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Facial hair: the construction of female bodies

September 9, 2009

I have facial hair. I haven’t been injecting testosterone: it’s just been there for years. I remember being embarrassed about it when I was 13 or 14. I hadn’t seen any media images of women or females with moustaches, so there surely was something wrong with having facial hair (I use “women” and “females” interchangeably because, at that point, I thought they were the same thing). The same went for leg hair, and for a while I was really paranoid about the hair on the back of my hands. I had heard that shaving made things worse –since you can see the thick base of the hair instead of the thin tip– so I tried depilating creams, plucking and wax. Ouch!

Eventually, I realized that there were women with body hair — lots of them. Who would have guessed that media representations of women were far from accurate?! I had been so busy feeling ashamed of myself that I hadn’t realized that some of my female friends had even fuller moustaches than I did. If I hadn’t noticed, maybe no one could notice my hair, either. I relaxed a little, although tried to I keep my facial hair at a minimum until I started identifying as male. That’s when I started shaving.

I thought that shaving didn’t truly stimulate growth, but in the past year I started noticing that my facial hair was more visible. My moustache and sideburns probably look darker due to shaving, but my chin is definitely developing more and more thick hairs — not a full-blown beard, but past the “allowed” female amount. It might be the shaving, it might be hormonal; I only know that it’s there. My body is typically female and it grows facial hair. So why are beards construed as male? No wonder Leslie Feinberg includes (cissexual) women with beards under the gender-variant umbrella: they’re defying the very rules of what female bodies are allowed to do.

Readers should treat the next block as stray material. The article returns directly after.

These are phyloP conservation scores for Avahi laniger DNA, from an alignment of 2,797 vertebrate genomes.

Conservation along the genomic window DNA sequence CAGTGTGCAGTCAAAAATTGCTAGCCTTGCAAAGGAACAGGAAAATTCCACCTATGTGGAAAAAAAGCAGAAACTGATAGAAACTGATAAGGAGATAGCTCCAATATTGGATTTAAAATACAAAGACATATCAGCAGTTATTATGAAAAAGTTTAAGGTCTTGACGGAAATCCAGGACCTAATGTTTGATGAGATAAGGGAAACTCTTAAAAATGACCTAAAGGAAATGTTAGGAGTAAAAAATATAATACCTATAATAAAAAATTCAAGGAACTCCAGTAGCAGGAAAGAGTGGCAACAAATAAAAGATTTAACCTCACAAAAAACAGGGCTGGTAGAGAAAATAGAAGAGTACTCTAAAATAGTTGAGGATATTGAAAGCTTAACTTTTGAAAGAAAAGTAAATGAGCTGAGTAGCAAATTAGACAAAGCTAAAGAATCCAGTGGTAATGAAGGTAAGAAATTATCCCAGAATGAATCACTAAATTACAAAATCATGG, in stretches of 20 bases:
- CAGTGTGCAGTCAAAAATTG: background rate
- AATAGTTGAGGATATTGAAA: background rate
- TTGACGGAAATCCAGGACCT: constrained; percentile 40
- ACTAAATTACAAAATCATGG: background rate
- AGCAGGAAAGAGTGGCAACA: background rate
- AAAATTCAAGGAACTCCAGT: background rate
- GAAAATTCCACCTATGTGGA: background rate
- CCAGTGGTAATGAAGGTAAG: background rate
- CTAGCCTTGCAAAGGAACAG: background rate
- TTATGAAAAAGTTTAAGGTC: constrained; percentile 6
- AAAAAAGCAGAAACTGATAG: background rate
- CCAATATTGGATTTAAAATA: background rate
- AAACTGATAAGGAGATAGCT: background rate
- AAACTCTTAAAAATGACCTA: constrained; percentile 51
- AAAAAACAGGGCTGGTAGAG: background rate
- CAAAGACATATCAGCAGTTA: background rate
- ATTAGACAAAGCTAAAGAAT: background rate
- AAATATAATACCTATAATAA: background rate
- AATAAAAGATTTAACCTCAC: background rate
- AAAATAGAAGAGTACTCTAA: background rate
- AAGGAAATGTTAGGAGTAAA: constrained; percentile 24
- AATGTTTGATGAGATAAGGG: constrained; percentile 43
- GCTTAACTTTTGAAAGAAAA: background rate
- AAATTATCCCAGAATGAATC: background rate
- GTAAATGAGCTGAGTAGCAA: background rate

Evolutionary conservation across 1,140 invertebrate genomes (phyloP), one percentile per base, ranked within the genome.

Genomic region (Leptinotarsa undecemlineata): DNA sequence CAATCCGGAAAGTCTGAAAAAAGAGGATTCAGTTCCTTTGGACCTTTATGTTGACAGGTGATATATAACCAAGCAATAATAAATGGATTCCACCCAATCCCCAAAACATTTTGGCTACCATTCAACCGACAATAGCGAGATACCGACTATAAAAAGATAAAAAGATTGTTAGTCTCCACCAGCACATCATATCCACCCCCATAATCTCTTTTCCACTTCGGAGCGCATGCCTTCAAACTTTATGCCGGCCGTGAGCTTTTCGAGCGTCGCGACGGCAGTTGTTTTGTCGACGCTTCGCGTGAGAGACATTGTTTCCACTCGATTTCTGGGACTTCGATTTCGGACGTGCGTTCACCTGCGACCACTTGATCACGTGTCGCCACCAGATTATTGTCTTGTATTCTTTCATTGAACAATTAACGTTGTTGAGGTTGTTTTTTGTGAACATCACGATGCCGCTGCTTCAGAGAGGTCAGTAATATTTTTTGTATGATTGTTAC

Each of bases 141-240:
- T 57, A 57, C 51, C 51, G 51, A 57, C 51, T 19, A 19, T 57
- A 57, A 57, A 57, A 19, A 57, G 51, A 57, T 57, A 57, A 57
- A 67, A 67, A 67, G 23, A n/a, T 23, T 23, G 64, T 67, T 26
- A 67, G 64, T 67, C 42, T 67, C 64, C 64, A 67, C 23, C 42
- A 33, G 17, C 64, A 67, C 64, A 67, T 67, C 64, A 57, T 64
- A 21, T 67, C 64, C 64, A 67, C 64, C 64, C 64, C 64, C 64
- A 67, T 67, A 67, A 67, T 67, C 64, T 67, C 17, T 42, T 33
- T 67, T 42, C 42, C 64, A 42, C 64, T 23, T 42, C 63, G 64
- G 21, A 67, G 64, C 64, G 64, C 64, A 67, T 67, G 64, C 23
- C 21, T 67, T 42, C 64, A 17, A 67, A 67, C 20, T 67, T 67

I’m trying to tie in my critique of male/female body construction with the fact that I want my body to look more male-typical: I want the narrow hips, the beard, the low voice. Those seem like opposite notions — my desire to transition physically appears to reinforce the construction of a male, masculine, man’s body.

I think the connection lies within the idea of freedom: people should be allowed to do whatever they want with their bodies, no matter if they don’t fit into traditional notions of what a “normal” body looks like. And I should do whatever I want with my body, even if that brings my body closer to the standards of what men’s bodies look like — after all, if I withheld my deep desire of transition in order to “free the gender/sex system”, how could I be freeing myself? I’d just be creating a new set of standards that limit my liberty.

I know that my facial hair doesn’t make me any more of a man. I could identify as a woman and still embrace it. But it’s something I enjoy, so I’m going to go ahead and embrace it. As a person.


PS: your might be interested in Female Faces: How facial hair influences women’s everyday experiences, a site created by a woman who sports a goatee. It includes a thesis on the subject, resources and a message board. “Prepare to enter a world where women’s beauty is not defined, it’s simply embraced.

12 Comments leave one →
  1. Perrin12 permalink
    September 10, 2009 12:02 pm

    “if I withheld my deep desire of transition in order to “free the gender/sex system”, how could I be freeing myself? I’d just be creating a new set of standards that limit my liberty.”